Wedding Day

Bride-field-flowers

I always wanted to get married at the farm. From the very first summer after we bought it. When the wildflowers and the mountain laurels burst out that first spring, and the ferns came out of nowhere with their fragile, curled fiddleheads pushing through the still-cold ground and towering toward the sky.  This is the place, I thought, where I want to join another person’s life.  I will gather an armful of wildflowers as I walk to meet my future husband.  The orange of lilies, the creamy white of Queen Anne’s lace, the vibrant gold of black-eyed Susans, the lavender of wild Phlox.  Maybe I will weave a crown of flowers to wear around my head as well.

I will to stand at the “crossroads” of the farm for the ceremony —  the patch of sloping lawn between the front and the side of the house,  the small patch of grass that links the orchard, the meadow, and the path that leads to the copse of old pines. And beyond the pines, the wide lawn that leads to the creek.  The ramshackle springhouse stands at the lowest point of this patch, built over the natural spring that feeds our pond.  Ungodly amounts of intestine-like tubes of tadpole eggs appear each spring, another astounding harbinger of life.  Of rebirth.

The crossroads-lawn is a mere few steps from the house, so I can be barefoot.  I will feel the grass underneath my feet, the blades that I will tamp down with the soles of my feet; but they will stand again.  They will feel the sun’s rays, and they will grow.  I want to be in touch with the ground, with the earth, when I marry.  I want to be tied to the world, to connect with the nature of the things – with my feet touching the grass that is rooted in the dirt that is the top layer of the earth that is part of a universe.

And now here it is, it’s today, it’s today.  I am getting married.  It’s my wedding day.  I will marry Eddie, my Eddie.

I look at myself one final time in the little mirror on the kitchen wall.  I grab the orange and white and purple and yellow bouquet of flowers that Eddie picked first thing this morning.  He surprised me, tickling me with the tallest flowers while I still slept, then handing me a cup of coffee in my favorite crazy, chipped mug.  I ran to the kitchen and put the wildflowers in an old mason jar filled with water and ice to keep them fresh.

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I look down at my bare toes.  This is so much like I always pictured it.  How did I get this lucky?  How did I  find a man to love, to love me back. A man who not only fell in love with me, but with my childhood wish to be married at my family’s farm?  Who got a tear in his eye when I told it to him, who kissed my hand and said: how could I not want to honor this dream of yours?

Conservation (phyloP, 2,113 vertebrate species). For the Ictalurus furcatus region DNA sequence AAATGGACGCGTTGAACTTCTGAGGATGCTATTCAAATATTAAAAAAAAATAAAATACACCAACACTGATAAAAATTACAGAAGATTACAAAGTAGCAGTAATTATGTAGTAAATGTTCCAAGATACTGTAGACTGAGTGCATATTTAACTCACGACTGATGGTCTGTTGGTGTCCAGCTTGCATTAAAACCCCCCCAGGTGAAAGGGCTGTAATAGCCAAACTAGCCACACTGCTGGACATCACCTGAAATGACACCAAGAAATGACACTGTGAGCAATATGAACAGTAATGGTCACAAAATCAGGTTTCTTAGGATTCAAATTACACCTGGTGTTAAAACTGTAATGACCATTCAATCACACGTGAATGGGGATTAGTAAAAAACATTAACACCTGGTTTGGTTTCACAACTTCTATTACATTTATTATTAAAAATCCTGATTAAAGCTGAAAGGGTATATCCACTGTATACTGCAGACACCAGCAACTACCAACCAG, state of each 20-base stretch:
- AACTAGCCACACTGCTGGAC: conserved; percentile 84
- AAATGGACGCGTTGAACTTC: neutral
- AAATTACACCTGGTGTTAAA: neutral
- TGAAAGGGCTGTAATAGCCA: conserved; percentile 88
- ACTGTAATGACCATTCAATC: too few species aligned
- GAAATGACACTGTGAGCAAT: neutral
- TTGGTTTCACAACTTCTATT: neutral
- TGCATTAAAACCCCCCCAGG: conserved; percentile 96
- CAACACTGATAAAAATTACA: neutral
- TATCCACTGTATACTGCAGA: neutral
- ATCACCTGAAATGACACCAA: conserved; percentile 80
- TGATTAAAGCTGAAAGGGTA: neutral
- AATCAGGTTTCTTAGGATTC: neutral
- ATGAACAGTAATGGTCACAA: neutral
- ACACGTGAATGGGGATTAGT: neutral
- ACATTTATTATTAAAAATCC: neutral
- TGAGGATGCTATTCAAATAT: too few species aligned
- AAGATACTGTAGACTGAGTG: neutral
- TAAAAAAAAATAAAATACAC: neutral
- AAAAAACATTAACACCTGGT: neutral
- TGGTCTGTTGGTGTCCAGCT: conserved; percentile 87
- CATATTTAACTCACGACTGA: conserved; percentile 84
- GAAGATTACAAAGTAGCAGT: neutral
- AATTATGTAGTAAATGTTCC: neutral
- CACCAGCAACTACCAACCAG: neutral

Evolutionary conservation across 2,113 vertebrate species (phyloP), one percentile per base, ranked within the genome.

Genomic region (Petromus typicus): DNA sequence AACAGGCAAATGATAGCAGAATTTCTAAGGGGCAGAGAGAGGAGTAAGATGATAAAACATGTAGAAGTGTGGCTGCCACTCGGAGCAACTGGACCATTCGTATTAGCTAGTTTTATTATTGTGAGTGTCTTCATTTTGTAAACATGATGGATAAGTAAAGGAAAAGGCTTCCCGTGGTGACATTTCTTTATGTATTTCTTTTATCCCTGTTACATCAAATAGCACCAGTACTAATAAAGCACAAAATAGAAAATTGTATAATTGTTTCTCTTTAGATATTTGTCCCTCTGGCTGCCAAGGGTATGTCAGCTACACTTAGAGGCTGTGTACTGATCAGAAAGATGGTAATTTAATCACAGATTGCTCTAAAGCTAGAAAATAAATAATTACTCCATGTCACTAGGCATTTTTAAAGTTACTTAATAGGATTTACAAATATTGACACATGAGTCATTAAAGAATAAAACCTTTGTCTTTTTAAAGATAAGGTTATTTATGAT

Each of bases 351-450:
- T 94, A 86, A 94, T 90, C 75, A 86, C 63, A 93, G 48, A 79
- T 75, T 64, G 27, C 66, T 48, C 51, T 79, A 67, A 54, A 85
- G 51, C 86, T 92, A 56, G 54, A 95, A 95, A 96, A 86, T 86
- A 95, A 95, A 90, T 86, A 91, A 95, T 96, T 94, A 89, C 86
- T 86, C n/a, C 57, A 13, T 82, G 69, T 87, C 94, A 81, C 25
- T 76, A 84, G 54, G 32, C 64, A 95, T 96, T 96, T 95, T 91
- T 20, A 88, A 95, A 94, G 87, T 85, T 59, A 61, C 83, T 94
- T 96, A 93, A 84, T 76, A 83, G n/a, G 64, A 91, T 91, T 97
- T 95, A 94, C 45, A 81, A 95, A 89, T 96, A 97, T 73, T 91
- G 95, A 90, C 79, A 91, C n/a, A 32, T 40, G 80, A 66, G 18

Eddie, my Eddie.  I step across the threshold between the kitchen and the porch, and I get my first glimpse of you.  Our families are scattered about the lawn.  I hear low voices, laughter.  Your brother clears his throat and coughs into his hand.  My brother pats him on the back.

As if you can sense my presence, you turn your head.  You see me.

I will step off the porch and I will feel the grass underneath my feet and I will say the  words and you will say the words and our eyes will stay locked to one another’s and we will be a woman and a man who are united.  With our families and the universe watching, we will be united.

I take a deep breath.  One last look the scene before I am in the middle of it.  Woo picks up his violin and starts to play.  It’s time.

I swear I see movement at the edge of the orchard.  Moving away from the gathering. Like someone was here and decided to leave, but who in the world would do that? No one; that’s who.  I must be more of an anxious bride than I thought.  The old scaredy-cat me rearing her ugly little head.  Wait, is that fringe I’m seeing?  Long fringe, like from a jacket, fluttering every which way?  I know that fringe.

But Woo is playing.  And I am imaging things.  It’s time.

Bride-3

Each of these excerpts from my novel The Rocky Orchard is meant to be a stand-alone snippet that piques your interest.  Like the majority of my writing, the past and present intermingle freely; memory and “reality” can be indistinguishable. It’s not meant to be a jigsaw puzzle to figure out, but rather, an aperitif to whet your appetite for more.

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Prologue

The “one paragraph” from my previous blog was a big hit with readers.  I hope you enjoy this brief passage which I expect will be the Prologue of The Rocky Orchard.

older-woman-bedI’m ready, Lula thought.  She looked down at her hands, resting on top of the thick blanket.  They no longer looked like hands to her. In the craggy blue veins she saw the branches of ancient, sturdy trees lifting to the sky.  She saw their deep, formidable roots, reaching down, down into the earth.  She saw water flowing through creeks, and streams, and rivers.

I am ready to go.  There is one more thing I must do.  Mazie will come to visit.  She will sit next to me on this bed.  I will touch her hand.   I will tell her that I dreamed of her.  She will be frightened, but she will always remember.  She will remember the feeling, the peacefulness, the comfort. Far from here, she will meet another old woman with my same name.  She needs to trust Lula.  If Mazie is to have a life, she needs to trust her.

hands

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Guest Post and MULTI-AUTHOR PROMO !!